Plant Molecular Biology

, Volume 27, Issue 2, pp 351–364

Gene rearrangements in Chlamydomonas chloroplast DNAs are accounted for by inversions and by the expansion/contraction of the inverted repeat

Authors

  • Eric Boudreau
    • Département de Biochimie, Faculté des Sciences et de GénieUniversité Laval
  • Monique Turmel
    • Département de Biochimie, Faculté des Sciences et de GénieUniversité Laval
Research Article

DOI: 10.1007/BF00020189

Cite this article as:
Boudreau, E. & Turmel, M. Plant Mol Biol (1995) 27: 351. doi:10.1007/BF00020189

Abstract

To gain insight into the mutational events responsible for the extensive variation of chloroplast DNA (cpDNA) within the green algal genus Chlamydomonas, we have investigated the chloroplast gene organization of Chlamydomonas pitschmannii, a close relative of the interfertile species C. eugametos and C. moewusii whose cpDNAs have been well characterized. At 187 kb, the circular cpDNA of C. pitschmannii is the smallest Chlamydomonas cpDNA yet reported; it is 56 and 105 kb smaller than those of its C. eugametos and C. moewusii counterparts, respectively. Despite this substantial size difference, the arrangement of 77 genes on the C. pitschmannii cpDNA displays only three noticeable differences from the organization of the corresponding genes on the collinear C. eugametos and C. moewusii cpDNAs. These changes in gene order are accounted for by the expansion/contraction of the inverted repeat and one or two inversions in a single-copy region. In land plant cpDNAs, these kinds of events are also responsible for gene rearrangements. The large size difference between the C. pitschmannii and C. eugametos/C. moewusii cpDNAs is mainly attributed to multiple events of deletions/additions as opposed to the usually observed expansion/contraction of the inverted repeat in land plant cpDNAs. We also found that the mitochondrial genome of C. pitschmannii is a circular DNA molecule of 16.5 kb which is 5.5 and 7.5 kb smaller than its C. moewusii and C. eugametos counterparts, respectively.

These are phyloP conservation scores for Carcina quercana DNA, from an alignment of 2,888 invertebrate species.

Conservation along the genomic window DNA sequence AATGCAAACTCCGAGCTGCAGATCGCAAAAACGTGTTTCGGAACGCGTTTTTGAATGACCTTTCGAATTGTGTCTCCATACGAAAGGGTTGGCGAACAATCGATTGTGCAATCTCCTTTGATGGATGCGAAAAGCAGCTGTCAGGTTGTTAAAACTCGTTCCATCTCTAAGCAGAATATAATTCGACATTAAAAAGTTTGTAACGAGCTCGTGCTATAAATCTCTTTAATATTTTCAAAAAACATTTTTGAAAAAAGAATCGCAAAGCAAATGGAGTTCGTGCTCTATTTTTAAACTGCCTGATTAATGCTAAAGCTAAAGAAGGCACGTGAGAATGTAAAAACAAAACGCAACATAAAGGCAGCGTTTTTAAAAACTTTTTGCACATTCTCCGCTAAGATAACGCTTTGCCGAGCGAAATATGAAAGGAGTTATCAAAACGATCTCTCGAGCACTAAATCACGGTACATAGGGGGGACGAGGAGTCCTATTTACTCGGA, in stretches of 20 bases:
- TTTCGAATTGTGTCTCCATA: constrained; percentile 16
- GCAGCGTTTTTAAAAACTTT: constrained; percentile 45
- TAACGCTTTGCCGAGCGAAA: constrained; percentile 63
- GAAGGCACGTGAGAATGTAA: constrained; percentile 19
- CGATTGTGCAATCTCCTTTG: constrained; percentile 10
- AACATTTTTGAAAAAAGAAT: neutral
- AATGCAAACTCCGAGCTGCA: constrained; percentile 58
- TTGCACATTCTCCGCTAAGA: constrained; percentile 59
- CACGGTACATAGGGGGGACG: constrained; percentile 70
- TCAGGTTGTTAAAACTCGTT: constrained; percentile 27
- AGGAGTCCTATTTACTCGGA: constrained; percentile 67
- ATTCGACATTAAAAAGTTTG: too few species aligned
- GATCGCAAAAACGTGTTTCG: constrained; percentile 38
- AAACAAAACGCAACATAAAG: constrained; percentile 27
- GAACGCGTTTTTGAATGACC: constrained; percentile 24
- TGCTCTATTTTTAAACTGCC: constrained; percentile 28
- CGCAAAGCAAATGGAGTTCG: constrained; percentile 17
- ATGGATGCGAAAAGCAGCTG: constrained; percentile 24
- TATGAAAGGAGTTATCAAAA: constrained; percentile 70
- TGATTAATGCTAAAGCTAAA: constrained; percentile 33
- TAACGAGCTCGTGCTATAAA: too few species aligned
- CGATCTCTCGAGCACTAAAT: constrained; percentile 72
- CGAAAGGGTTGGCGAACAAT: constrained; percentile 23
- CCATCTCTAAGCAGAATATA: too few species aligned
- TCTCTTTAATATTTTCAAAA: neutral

Key words

Chlamydomonaschloroplast DNAgene inversiongenome evolutiongreen algaemitochondrial DNA

Copyright information

© Kluwer Academic Publishers 1995